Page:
The UK road freight transport sector
The time has come for Brexit. After three and a half years of negotiations, the United Kingdom (UK) has left the European Union on 31 January 2020.
On this occasion, the CNR has published a new study dedicated to the British road freight transport (RFT) sector detailing the situation before Brexit.
The UK RFT activity is barely conducted internationally, weighing only 4% of the total activity of the sector.
The island situation of the country is impacting the activity of UK transport companies. Local hauliers have particularly high infrastructure costs, half of which are for tunnels and ferries. Taxes are also higher than in neighboring countries. However, the UK RFT sector distinguished itself from other sectors in Western Europe by the absence of a collective agreement and by low social contribution rates: apparent employer rate of 9.9%, allowing it to have a cost of an hour of driving lower than in neighboring countries.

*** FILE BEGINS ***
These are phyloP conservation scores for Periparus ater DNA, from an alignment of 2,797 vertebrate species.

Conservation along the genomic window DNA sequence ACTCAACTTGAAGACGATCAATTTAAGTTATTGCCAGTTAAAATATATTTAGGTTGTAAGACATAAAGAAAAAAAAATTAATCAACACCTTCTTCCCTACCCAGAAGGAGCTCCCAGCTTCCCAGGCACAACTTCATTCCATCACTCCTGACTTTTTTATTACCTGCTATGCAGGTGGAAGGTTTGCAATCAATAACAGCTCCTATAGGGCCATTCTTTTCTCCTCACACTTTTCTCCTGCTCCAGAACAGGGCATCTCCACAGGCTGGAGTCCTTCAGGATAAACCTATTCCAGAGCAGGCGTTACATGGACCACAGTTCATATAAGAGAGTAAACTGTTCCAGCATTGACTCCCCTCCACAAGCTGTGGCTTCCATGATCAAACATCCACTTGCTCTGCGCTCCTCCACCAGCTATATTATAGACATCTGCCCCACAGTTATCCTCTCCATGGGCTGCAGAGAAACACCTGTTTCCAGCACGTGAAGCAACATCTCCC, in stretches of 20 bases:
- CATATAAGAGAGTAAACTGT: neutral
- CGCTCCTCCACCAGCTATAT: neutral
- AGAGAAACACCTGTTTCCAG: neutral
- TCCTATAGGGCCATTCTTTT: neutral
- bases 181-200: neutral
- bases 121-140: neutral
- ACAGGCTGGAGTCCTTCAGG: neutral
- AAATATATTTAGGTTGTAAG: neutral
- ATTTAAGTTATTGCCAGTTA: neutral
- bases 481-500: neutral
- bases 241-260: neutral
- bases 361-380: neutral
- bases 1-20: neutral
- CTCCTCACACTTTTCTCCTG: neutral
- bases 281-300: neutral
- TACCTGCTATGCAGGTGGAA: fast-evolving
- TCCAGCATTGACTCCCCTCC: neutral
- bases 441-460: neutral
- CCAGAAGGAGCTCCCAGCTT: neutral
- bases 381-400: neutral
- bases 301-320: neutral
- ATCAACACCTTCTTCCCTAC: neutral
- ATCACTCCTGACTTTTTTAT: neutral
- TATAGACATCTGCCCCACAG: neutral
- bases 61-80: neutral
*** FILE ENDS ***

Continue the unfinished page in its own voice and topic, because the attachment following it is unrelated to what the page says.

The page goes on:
The wait-and-see attitude induced by the uncertainty of Brexit and the unknown that follows is illustrated by the practices of renewal of heavy goods vehicles: it has been more than 3 years since vehicle replacement has often been postponed, which is not insignificant for an industrial vehicle. Sometimes, some have chosen to switch to short rental: 3 years. No less was needed.
This new study is supplemented by a summary in which there are elements of comparison with France.